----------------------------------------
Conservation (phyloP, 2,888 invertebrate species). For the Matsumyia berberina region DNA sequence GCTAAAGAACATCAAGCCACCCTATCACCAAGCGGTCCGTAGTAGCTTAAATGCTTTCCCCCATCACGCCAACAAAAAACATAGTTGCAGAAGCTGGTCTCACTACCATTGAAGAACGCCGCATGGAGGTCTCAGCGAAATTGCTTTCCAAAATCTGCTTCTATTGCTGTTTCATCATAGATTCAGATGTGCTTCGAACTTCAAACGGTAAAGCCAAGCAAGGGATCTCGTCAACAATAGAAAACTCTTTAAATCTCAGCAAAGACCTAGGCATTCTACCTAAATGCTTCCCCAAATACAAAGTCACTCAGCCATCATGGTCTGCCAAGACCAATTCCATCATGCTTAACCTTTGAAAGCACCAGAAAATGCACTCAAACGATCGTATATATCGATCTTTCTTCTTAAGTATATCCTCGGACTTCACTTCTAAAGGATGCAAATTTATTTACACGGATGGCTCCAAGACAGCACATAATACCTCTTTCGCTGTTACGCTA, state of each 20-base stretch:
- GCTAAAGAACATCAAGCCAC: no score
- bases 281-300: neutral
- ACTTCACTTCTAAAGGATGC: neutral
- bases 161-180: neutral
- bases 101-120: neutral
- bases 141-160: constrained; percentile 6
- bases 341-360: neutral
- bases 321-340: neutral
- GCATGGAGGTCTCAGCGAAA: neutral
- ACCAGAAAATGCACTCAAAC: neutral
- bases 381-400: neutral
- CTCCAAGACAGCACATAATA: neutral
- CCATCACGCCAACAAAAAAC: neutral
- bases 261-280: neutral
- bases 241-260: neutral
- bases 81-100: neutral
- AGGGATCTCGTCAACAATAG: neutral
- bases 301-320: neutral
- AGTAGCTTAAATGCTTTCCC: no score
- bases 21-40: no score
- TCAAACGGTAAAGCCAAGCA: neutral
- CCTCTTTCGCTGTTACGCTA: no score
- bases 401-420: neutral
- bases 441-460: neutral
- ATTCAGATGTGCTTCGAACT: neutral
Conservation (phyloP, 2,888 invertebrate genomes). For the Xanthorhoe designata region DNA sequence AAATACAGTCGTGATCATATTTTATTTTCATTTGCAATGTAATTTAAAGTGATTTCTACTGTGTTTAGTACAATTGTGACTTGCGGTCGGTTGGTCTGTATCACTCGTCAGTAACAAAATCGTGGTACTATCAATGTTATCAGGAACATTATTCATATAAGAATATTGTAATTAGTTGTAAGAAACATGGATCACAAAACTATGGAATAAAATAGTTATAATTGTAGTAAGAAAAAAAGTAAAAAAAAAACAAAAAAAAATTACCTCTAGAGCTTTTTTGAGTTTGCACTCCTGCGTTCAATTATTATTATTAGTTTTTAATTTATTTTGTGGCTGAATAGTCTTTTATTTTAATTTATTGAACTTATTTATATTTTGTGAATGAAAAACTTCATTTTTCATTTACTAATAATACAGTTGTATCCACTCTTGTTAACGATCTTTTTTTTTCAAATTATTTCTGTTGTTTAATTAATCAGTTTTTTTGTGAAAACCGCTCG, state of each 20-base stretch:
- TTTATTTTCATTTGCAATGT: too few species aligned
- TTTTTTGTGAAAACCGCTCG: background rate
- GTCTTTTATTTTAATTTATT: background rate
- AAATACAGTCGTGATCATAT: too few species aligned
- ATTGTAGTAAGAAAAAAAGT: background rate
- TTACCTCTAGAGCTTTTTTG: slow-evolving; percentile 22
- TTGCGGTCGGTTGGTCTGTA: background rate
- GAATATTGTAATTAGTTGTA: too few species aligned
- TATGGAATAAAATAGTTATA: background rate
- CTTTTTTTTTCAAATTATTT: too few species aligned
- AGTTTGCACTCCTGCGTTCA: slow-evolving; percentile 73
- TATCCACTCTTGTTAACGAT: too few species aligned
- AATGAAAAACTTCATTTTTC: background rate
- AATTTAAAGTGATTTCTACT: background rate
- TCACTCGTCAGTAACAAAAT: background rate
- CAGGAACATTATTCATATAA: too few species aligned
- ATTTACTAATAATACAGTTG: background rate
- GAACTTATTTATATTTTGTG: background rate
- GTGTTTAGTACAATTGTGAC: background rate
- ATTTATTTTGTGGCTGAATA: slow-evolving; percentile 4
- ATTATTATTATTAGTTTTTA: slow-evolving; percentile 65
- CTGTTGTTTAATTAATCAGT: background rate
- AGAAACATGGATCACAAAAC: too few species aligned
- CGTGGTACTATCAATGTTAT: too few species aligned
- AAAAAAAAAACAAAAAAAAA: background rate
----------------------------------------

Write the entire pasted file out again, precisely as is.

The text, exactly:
Conservation (phyloP, 2,888 invertebrate species). For the Matsumyia berberina region DNA sequence GCTAAAGAACATCAAGCCACCCTATCACCAAGCGGTCCGTAGTAGCTTAAATGCTTTCCCCCATCACGCCAACAAAAAACATAGTTGCAGAAGCTGGTCTCACTACCATTGAAGAACGCCGCATGGAGGTCTCAGCGAAATTGCTTTCCAAAATCTGCTTCTATTGCTGTTTCATCATAGATTCAGATGTGCTTCGAACTTCAAACGGTAAAGCCAAGCAAGGGATCTCGTCAACAATAGAAAACTCTTTAAATCTCAGCAAAGACCTAGGCATTCTACCTAAATGCTTCCCCAAATACAAAGTCACTCAGCCATCATGGTCTGCCAAGACCAATTCCATCATGCTTAACCTTTGAAAGCACCAGAAAATGCACTCAAACGATCGTATATATCGATCTTTCTTCTTAAGTATATCCTCGGACTTCACTTCTAAAGGATGCAAATTTATTTACACGGATGGCTCCAAGACAGCACATAATACCTCTTTCGCTGTTACGCTA, state of each 20-base stretch:
- GCTAAAGAACATCAAGCCAC: no score
- bases 281-300: neutral
- ACTTCACTTCTAAAGGATGC: neutral
- bases 161-180: neutral
- bases 101-120: neutral
- bases 141-160: constrained; percentile 6
- bases 341-360: neutral
- bases 321-340: neutral
- GCATGGAGGTCTCAGCGAAA: neutral
- ACCAGAAAATGCACTCAAAC: neutral
- bases 381-400: neutral
- CTCCAAGACAGCACATAATA: neutral
- CCATCACGCCAACAAAAAAC: neutral
- bases 261-280: neutral
- bases 241-260: neutral
- bases 81-100: neutral
- AGGGATCTCGTCAACAATAG: neutral
- bases 301-320: neutral
- AGTAGCTTAAATGCTTTCCC: no score
- bases 21-40: no score
- TCAAACGGTAAAGCCAAGCA: neutral
- CCTCTTTCGCTGTTACGCTA: no score
- bases 401-420: neutral
- bases 441-460: neutral
- ATTCAGATGTGCTTCGAACT: neutral
Conservation (phyloP, 2,888 invertebrate genomes). For the Xanthorhoe designata region DNA sequence AAATACAGTCGTGATCATATTTTATTTTCATTTGCAATGTAATTTAAAGTGATTTCTACTGTGTTTAGTACAATTGTGACTTGCGGTCGGTTGGTCTGTATCACTCGTCAGTAACAAAATCGTGGTACTATCAATGTTATCAGGAACATTATTCATATAAGAATATTGTAATTAGTTGTAAGAAACATGGATCACAAAACTATGGAATAAAATAGTTATAATTGTAGTAAGAAAAAAAGTAAAAAAAAAACAAAAAAAAATTACCTCTAGAGCTTTTTTGAGTTTGCACTCCTGCGTTCAATTATTATTATTAGTTTTTAATTTATTTTGTGGCTGAATAGTCTTTTATTTTAATTTATTGAACTTATTTATATTTTGTGAATGAAAAACTTCATTTTTCATTTACTAATAATACAGTTGTATCCACTCTTGTTAACGATCTTTTTTTTTCAAATTATTTCTGTTGTTTAATTAATCAGTTTTTTTGTGAAAACCGCTCG, state of each 20-base stretch:
- TTTATTTTCATTTGCAATGT: too few species aligned
- TTTTTTGTGAAAACCGCTCG: background rate
- GTCTTTTATTTTAATTTATT: background rate
- AAATACAGTCGTGATCATAT: too few species aligned
- ATTGTAGTAAGAAAAAAAGT: background rate
- TTACCTCTAGAGCTTTTTTG: slow-evolving; percentile 22
- TTGCGGTCGGTTGGTCTGTA: background rate
- GAATATTGTAATTAGTTGTA: too few species aligned
- TATGGAATAAAATAGTTATA: background rate
- CTTTTTTTTTCAAATTATTT: too few species aligned
- AGTTTGCACTCCTGCGTTCA: slow-evolving; percentile 73
- TATCCACTCTTGTTAACGAT: too few species aligned
- AATGAAAAACTTCATTTTTC: background rate
- AATTTAAAGTGATTTCTACT: background rate
- TCACTCGTCAGTAACAAAAT: background rate
- CAGGAACATTATTCATATAA: too few species aligned
- ATTTACTAATAATACAGTTG: background rate
- GAACTTATTTATATTTTGTG: background rate
- GTGTTTAGTACAATTGTGAC: background rate
- ATTTATTTTGTGGCTGAATA: slow-evolving; percentile 4
- ATTATTATTATTAGTTTTTA: slow-evolving; percentile 65
- CTGTTGTTTAATTAATCAGT: background rate
- AGAAACATGGATCACAAAAC: too few species aligned
- CGTGGTACTATCAATGTTAT: too few species aligned
- AAAAAAAAAACAAAAAAAAA: background rate